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Wed January 16, 2013
Session To Train Arkansans To Respond To Mass Shootings
The owner of a central Arkansas gun range is hoping to educate people on how to respond if they find themselves in a mass shooting.
Retired Army Lt. Colonel and former high school teacher Ed Monk hosted the free presentation.
Speaking to a small group of concerned citizens, including those who own guns and those who don't, he spoke about people needing to prepare themselves in the event of a shooting in a place like a school or church.
"Can we predict it? Nope. Some we can, if they're stupid and sloppy enough, but not usually. So if they're going to happen, all we can do is respond and react and that's what our plan has to be."
Among those coming out to learn more was Sheridan School District Superintendent, Brenda Haynes. She was hoping to get some specific tips that she could bring back and share with her staff.
"Something maybe that we don't think of that might cause us to catapult into a stronger program," Haynes said. "We want the best for our kids. That's the number one thing, keeping them safe."
Monk discussed trends in past shootings, as well as ways ordinary civilians can best handle an "active shooter" until law enforcement arrives.
He says the three most common places an attack will take place are schools, churches, and malls, which are often open, gun free zones.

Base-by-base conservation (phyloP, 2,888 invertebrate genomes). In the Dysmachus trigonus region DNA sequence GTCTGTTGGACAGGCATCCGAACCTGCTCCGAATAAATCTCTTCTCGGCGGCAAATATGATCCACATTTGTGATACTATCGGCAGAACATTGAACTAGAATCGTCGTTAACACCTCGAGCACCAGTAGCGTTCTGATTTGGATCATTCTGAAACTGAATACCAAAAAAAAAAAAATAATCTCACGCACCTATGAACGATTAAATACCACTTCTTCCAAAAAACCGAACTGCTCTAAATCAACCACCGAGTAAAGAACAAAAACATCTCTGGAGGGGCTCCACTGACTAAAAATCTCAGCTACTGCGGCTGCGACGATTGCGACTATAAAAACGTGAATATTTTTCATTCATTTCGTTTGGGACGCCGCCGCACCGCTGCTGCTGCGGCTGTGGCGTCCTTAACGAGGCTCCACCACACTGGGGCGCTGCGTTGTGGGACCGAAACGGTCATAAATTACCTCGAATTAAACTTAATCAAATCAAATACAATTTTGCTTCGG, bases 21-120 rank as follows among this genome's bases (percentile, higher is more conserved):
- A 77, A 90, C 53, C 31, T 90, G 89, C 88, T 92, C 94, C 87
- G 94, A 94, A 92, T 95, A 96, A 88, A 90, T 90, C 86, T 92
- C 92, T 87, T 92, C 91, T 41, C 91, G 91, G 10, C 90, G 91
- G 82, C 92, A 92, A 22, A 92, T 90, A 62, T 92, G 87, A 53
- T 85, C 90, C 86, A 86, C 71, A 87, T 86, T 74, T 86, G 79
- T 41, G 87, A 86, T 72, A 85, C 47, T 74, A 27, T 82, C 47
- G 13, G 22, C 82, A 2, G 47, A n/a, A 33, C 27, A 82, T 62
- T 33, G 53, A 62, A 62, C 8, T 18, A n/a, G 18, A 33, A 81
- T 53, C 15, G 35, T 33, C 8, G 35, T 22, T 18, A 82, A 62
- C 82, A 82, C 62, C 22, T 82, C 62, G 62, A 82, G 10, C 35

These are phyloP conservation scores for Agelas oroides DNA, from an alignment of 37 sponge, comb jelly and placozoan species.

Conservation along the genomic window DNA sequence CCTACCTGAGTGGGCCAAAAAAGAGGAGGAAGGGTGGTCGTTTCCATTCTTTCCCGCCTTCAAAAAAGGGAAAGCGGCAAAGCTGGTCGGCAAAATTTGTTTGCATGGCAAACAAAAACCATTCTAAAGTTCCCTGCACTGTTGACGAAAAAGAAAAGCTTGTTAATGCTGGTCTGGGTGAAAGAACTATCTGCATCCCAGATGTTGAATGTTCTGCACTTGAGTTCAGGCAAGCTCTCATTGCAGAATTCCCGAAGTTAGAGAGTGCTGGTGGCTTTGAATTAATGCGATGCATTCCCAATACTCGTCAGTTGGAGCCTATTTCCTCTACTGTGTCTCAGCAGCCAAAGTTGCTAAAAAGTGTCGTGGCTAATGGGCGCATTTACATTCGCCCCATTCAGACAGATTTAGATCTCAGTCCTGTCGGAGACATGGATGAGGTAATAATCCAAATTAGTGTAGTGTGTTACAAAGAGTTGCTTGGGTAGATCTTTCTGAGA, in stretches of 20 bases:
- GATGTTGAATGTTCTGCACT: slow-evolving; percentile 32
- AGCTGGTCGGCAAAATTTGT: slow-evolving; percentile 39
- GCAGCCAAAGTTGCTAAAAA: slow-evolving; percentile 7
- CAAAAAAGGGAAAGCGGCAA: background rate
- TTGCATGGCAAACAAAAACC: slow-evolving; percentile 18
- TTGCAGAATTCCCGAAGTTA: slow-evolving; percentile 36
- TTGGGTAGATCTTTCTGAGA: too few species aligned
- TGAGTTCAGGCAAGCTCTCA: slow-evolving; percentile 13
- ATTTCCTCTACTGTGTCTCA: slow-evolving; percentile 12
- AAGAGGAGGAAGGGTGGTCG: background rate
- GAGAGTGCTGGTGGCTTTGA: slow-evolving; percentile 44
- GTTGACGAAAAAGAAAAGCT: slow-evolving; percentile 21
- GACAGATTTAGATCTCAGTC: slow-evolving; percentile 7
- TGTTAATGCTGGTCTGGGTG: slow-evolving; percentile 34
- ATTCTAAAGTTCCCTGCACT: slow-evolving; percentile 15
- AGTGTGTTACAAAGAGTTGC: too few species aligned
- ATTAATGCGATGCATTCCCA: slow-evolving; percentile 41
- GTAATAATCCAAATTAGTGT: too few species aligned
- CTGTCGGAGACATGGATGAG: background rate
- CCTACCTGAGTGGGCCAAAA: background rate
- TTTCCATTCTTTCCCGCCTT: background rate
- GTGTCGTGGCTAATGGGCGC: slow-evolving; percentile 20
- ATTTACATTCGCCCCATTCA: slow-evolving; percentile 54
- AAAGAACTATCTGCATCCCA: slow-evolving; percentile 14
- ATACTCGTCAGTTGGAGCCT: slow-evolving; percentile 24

The presentation included a description of a typical suspect, trends and statistics that can help the public better understand an active shooter situation.
Monk told the group it's important that people react quickly if such an unthinkable attack occurred around them.
He said he plans to hold more educational events like this, in hopes that if such a tragedy occurs here, people can handle it in the most efficient way possible.
Meanwhile an Arkansas state senator is drafting legislation that she says would help schools better prepare for the possibility of violence.
Republican Missing Irvin of Mountain Home wants to require schools to hold drills, in much the same way tornado drills are held, demonstrating how they would react to an act of violence.
It would also include training for faculty and find ways to improve communications between school officials and law enforcement.